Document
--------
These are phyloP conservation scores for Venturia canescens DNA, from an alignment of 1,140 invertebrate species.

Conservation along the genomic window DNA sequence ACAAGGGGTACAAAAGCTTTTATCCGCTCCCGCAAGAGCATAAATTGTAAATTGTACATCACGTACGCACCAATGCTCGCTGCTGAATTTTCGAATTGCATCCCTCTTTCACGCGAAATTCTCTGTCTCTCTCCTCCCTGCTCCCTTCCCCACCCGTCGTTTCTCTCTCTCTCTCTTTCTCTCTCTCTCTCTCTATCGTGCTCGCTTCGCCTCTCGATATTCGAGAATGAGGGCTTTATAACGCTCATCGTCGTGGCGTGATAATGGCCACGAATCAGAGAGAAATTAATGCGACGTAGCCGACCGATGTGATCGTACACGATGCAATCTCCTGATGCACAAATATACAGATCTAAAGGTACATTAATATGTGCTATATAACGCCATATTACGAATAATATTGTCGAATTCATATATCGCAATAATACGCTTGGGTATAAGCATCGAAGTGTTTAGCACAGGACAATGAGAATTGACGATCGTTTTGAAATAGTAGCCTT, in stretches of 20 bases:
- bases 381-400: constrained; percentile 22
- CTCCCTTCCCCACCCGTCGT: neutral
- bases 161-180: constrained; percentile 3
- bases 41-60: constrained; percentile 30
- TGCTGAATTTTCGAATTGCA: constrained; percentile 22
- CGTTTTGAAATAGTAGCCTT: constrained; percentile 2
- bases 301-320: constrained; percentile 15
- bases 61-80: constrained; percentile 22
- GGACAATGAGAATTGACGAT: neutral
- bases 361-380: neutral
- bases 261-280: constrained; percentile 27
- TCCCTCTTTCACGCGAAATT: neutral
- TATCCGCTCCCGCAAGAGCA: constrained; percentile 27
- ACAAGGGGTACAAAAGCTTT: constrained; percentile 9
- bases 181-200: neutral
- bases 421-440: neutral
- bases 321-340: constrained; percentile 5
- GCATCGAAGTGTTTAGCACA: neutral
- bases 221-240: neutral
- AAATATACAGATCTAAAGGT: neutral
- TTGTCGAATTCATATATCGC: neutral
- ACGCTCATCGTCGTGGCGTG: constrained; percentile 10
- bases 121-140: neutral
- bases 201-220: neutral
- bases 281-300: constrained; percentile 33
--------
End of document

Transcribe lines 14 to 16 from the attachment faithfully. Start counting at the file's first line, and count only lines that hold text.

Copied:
- TCCCTCTTTCACGCGAAATT: neutral
- TATCCGCTCCCGCAAGAGCA: constrained; percentile 27
- ACAAGGGGTACAAAAGCTTT: constrained; percentile 9